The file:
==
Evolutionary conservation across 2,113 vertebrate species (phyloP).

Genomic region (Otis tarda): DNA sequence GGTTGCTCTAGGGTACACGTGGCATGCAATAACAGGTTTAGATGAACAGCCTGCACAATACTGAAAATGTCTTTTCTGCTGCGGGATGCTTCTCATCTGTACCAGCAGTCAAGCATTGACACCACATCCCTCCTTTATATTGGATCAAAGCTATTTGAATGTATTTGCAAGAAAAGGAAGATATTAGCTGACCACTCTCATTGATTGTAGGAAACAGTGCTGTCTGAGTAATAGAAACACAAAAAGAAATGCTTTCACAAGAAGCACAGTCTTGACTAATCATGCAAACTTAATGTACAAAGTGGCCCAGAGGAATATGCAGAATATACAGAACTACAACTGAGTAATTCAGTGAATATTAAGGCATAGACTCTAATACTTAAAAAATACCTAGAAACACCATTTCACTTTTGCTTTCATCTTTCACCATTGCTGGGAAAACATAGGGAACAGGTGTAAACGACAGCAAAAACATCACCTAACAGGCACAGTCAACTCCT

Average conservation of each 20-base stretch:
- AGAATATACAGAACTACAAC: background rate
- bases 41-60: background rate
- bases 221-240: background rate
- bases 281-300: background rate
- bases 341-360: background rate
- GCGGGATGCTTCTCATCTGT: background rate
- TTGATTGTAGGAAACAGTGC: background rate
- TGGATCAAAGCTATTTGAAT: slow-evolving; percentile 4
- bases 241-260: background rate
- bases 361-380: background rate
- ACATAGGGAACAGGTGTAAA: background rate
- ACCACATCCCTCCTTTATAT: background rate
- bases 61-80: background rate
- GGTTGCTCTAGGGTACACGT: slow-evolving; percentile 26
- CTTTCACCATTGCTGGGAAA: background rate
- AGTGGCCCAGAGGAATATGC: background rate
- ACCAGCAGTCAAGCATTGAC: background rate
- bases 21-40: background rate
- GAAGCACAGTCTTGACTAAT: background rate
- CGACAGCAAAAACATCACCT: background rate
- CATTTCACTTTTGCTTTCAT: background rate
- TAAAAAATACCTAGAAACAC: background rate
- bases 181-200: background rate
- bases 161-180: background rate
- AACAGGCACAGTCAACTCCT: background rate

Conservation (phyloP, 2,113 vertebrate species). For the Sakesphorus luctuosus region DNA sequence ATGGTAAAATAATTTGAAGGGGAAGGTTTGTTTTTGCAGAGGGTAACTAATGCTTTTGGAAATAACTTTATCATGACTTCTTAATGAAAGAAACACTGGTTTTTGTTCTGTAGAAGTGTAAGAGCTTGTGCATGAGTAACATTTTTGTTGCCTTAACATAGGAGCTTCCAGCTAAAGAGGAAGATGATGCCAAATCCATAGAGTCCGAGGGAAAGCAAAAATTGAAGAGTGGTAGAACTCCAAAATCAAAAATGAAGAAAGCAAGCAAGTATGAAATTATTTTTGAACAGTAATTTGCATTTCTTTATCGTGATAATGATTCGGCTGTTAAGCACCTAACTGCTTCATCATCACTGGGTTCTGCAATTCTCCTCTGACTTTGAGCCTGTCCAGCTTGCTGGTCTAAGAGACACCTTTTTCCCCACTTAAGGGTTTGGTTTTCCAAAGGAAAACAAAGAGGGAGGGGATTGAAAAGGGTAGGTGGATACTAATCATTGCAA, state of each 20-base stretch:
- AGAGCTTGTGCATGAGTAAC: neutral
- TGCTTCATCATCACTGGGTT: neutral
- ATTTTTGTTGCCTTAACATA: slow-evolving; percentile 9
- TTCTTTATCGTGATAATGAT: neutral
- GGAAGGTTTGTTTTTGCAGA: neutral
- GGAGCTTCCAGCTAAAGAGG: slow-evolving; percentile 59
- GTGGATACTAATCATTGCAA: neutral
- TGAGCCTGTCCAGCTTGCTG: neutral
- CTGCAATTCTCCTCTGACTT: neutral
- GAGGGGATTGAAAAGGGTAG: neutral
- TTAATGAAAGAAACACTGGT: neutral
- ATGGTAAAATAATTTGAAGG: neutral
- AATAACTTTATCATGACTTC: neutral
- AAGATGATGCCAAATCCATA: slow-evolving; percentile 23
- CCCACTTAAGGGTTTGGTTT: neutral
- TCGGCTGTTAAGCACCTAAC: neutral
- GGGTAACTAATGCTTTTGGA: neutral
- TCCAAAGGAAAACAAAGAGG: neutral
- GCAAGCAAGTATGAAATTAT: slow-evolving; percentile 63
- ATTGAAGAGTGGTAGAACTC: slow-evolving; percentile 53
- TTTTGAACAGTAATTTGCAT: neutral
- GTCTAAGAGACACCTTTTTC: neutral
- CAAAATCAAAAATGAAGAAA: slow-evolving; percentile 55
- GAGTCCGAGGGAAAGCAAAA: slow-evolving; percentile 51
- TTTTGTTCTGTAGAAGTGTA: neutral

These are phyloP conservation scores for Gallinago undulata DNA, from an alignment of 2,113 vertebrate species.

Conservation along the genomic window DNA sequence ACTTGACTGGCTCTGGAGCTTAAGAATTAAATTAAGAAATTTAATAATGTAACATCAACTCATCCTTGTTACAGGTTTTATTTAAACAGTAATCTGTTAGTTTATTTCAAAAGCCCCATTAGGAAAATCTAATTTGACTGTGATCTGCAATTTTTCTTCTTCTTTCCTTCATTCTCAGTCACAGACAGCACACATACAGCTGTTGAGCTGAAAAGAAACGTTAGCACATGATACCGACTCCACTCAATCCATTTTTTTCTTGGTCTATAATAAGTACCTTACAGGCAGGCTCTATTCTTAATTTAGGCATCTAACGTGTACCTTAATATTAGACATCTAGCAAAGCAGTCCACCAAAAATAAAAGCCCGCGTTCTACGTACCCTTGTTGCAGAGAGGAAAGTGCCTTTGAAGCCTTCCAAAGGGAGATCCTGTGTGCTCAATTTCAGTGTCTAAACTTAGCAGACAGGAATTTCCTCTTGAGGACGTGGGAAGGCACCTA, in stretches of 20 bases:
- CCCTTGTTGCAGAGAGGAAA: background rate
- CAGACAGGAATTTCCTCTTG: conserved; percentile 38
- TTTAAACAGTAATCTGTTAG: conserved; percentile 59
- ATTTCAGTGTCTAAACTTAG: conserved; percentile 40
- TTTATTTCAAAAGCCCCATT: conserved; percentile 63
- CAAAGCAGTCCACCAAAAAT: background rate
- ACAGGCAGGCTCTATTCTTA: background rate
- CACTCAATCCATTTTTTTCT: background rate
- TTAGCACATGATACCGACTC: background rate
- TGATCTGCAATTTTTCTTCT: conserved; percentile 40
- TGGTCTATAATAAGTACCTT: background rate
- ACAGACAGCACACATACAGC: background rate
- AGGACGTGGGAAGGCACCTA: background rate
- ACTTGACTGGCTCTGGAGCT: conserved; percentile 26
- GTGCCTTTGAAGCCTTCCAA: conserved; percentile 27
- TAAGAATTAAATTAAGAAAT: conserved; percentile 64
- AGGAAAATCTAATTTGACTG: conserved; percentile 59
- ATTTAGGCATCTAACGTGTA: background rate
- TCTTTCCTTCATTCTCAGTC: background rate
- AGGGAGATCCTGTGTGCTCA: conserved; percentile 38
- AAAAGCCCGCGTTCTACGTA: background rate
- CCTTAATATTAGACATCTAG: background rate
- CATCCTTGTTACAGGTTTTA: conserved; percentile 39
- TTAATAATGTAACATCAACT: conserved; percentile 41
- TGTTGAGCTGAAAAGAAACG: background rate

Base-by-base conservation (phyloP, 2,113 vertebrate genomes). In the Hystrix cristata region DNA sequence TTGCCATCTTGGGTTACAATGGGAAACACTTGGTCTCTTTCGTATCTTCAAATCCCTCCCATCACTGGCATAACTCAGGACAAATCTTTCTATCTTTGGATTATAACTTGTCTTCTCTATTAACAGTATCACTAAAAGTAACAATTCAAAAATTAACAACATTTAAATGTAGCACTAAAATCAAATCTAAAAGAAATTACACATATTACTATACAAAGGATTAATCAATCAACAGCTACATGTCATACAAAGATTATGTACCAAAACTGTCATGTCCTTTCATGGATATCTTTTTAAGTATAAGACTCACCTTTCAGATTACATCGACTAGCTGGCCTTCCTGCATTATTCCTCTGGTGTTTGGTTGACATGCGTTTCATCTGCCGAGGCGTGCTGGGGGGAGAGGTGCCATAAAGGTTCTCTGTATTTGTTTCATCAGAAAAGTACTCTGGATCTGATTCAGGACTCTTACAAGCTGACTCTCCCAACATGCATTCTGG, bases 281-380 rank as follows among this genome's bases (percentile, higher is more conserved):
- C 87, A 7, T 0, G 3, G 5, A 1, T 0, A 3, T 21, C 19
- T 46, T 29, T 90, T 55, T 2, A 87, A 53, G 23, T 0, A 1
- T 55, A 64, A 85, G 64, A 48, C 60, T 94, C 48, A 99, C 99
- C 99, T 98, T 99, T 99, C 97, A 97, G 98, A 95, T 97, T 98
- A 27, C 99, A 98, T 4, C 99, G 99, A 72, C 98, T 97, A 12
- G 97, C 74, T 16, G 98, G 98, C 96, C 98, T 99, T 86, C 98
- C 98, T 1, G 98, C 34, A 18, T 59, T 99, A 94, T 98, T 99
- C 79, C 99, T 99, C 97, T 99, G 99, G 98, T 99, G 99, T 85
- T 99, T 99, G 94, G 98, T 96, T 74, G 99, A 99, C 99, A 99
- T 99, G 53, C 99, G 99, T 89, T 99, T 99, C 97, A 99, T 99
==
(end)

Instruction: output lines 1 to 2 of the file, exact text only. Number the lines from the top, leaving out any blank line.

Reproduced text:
Evolutionary conservation across 2,113 vertebrate species (phyloP).

Genomic region (Otis tarda): DNA sequence GGTTGCTCTAGGGTACACGTGGCATGCAATAACAGGTTTAGATGAACAGCCTGCACAATACTGAAAATGTCTTTTCTGCTGCGGGATGCTTCTCATCTGTACCAGCAGTCAAGCATTGACACCACATCCCTCCTTTATATTGGATCAAAGCTATTTGAATGTATTTGCAAGAAAAGGAAGATATTAGCTGACCACTCTCATTGATTGTAGGAAACAGTGCTGTCTGAGTAATAGAAACACAAAAAGAAATGCTTTCACAAGAAGCACAGTCTTGACTAATCATGCAAACTTAATGTACAAAGTGGCCCAGAGGAATATGCAGAATATACAGAACTACAACTGAGTAATTCAGTGAATATTAAGGCATAGACTCTAATACTTAAAAAATACCTAGAAACACCATTTCACTTTTGCTTTCATCTTTCACCATTGCTGGGAAAACATAGGGAACAGGTGTAAACGACAGCAAAAACATCACCTAACAGGCACAGTCAACTCCT